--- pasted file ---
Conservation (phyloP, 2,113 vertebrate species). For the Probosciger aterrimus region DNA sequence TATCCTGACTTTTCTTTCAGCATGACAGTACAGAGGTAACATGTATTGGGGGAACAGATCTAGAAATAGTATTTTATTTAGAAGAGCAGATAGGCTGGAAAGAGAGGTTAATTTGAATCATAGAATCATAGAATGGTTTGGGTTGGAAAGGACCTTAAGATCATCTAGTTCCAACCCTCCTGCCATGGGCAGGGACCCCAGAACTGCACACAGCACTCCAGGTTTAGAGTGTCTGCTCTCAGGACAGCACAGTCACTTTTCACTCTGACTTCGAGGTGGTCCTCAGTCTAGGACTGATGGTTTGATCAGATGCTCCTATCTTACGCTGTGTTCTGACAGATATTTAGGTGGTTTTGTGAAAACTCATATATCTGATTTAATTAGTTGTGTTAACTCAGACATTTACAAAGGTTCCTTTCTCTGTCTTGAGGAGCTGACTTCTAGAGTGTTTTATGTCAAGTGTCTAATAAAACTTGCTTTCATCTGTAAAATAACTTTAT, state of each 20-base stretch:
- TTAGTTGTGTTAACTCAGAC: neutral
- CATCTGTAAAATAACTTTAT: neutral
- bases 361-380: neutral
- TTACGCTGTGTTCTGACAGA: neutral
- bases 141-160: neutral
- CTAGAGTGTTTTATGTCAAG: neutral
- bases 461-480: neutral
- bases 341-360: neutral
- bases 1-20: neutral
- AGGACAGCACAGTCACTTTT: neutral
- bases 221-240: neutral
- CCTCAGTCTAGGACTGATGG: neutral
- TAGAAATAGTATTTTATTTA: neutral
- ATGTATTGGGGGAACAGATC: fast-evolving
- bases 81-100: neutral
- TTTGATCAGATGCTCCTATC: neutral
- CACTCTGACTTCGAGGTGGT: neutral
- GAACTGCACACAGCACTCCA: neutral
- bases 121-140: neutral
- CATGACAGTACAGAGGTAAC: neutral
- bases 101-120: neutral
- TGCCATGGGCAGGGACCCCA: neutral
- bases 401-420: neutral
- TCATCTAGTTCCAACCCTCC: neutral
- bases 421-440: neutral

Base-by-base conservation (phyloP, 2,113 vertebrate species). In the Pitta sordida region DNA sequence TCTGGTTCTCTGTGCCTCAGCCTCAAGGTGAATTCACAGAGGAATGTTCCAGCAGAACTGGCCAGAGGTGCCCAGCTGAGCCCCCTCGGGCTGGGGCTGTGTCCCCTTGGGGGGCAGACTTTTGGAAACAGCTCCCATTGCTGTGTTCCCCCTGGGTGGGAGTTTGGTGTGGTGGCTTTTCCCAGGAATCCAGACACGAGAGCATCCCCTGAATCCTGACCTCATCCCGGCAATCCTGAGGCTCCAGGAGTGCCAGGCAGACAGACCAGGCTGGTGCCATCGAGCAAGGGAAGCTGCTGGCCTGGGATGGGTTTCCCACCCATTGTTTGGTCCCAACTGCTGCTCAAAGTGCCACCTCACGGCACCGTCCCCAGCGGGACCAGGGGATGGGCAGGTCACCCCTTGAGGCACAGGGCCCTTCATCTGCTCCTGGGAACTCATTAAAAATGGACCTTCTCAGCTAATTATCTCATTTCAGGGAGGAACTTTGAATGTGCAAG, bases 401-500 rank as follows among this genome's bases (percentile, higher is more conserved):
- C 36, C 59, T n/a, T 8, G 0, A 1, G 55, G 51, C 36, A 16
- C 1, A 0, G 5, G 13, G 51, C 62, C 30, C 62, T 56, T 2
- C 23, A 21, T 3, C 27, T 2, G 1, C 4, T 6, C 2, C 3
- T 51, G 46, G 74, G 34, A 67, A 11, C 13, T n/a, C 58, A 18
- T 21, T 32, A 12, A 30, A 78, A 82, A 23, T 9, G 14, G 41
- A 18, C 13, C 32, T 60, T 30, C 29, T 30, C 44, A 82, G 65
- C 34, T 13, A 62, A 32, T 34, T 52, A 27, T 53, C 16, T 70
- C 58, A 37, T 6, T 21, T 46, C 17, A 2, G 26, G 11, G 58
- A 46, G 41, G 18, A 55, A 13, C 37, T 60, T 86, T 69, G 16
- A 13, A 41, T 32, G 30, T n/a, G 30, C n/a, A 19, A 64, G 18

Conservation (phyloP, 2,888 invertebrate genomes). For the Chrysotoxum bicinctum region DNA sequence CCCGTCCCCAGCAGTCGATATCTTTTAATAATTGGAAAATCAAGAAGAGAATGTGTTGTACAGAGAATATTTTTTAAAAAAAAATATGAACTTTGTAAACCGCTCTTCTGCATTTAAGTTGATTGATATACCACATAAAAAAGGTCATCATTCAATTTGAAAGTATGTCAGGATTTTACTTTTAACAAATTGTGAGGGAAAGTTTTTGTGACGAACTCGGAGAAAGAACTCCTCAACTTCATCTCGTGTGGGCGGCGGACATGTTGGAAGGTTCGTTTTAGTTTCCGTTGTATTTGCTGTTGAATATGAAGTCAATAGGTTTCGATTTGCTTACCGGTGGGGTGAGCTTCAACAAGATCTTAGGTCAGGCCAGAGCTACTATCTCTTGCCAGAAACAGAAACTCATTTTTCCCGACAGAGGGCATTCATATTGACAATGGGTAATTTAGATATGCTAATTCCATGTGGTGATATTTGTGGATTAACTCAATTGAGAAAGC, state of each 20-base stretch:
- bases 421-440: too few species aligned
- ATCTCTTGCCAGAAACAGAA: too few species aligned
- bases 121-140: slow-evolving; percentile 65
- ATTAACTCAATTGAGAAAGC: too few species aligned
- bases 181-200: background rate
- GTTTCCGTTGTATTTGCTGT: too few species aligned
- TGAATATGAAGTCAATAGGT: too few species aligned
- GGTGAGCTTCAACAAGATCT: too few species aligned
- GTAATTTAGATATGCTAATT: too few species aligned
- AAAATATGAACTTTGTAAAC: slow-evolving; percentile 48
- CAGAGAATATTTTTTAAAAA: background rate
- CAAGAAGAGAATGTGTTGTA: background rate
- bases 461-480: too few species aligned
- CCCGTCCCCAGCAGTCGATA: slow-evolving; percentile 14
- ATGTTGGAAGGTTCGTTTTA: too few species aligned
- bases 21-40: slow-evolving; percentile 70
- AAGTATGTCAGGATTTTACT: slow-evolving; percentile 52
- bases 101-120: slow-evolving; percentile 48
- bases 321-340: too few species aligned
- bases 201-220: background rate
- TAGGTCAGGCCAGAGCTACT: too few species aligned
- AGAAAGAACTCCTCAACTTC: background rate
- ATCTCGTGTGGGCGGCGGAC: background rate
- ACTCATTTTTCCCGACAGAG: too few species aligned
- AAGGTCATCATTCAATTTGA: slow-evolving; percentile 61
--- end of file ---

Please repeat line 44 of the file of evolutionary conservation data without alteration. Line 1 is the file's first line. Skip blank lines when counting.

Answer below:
- GTTTCCGTTGTATTTGCTGT: too few species aligned